Advanced Directives

Every patient is asked to participate in a discussion affecting their care. By Federal law, the Advance Directive is available to every patient and should be a part of your medical record. As a competent adult, you have the right to accept or refuse any medical treatment. “Competent” means you understand your condition and the results your decisions may have. As long as you are competent, you are the only person who can decide what medical treatment you want to receive. Your doctors will give you information and advice about the pros and cons of different kinds of treatment, but only you can choose whether to say “yes” or “no.” You can say “no” even if the treatment you refuse might keep you alive longer and even if your doctor or your family wants you to have it.

What is an Advance Directive?

Advance Directives are documents signed by a competent person giving direction to health care providers about treatment choices in certain circumstances. The document is called an Advance Directive because you are directing and documenting your wishes about future care. There are two types of Advance Directives: A durable power of attorney for health care allows you to name a “patient advocate” to act for you and carry out your wishes when you are unable to express your wishes; and a living will that allows you to state your wishes in writing regarding future care, but does not name a patient advocate.

What should I do if I want an Advance Directive?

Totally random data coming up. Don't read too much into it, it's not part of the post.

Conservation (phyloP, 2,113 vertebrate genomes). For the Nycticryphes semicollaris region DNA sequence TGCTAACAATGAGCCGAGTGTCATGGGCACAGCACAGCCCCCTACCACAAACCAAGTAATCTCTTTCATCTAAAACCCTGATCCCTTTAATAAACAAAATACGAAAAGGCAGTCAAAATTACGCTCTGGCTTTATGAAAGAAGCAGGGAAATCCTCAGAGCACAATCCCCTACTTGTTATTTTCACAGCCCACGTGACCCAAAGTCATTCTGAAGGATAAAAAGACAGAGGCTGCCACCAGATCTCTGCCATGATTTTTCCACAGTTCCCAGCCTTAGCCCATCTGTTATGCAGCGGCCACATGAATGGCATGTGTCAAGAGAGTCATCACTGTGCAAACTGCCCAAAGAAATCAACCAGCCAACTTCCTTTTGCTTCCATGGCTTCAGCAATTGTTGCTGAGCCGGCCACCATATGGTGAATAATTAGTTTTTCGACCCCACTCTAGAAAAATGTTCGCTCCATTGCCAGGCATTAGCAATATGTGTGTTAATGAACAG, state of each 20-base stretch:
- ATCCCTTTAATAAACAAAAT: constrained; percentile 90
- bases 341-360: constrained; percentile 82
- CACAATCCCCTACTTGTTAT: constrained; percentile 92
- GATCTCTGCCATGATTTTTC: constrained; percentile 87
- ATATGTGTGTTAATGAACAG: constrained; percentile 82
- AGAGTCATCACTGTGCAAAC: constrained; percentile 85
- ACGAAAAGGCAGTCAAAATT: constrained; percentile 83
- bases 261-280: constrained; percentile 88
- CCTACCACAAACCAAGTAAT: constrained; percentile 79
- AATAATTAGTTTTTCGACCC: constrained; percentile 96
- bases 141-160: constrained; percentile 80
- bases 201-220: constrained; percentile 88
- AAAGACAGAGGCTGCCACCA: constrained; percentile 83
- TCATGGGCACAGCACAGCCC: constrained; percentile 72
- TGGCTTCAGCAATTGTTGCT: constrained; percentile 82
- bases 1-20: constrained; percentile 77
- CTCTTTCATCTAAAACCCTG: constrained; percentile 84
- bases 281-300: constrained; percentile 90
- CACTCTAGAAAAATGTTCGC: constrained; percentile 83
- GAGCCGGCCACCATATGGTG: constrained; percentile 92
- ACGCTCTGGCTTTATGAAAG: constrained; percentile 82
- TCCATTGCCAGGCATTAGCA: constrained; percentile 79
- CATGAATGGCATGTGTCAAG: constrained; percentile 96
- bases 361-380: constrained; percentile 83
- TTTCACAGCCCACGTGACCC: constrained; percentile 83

Ask a member of the hospital staff to assist you. They will provide you information necessary to execute an Advance Directive. Legal advice is not required, but if you wish, your attorney can also help you prepare a document. The law does not allow hospital personnel to witness these documents, so you will need to make other arrangements to complete the requirement. When you are admitted to the hospital, you will be asked about advance directives and at your request a brochure regarding advance directives may be obtained from an admitting representative, also known as living wills or durable powers of attorney. If you have any questions concerning this matter, or would like assistance in obtaining such a document, please ask your nurse.

If you already have an Advance Directive, please bring it with you to the hospital. If you need additional information about Advance Directives, please ask any member of the hospital staff.


If you require anesthesia, your doctor and anesthesiologist will talk with you and review your medical history. They will help you understand and choose from the variety of anesthetic options available to you. If you have any questions or special needs, please feel free to ask your doctor or nurse to clarify them for you before the day of your procedure.

For questions, call us today at +1-480-832-4770.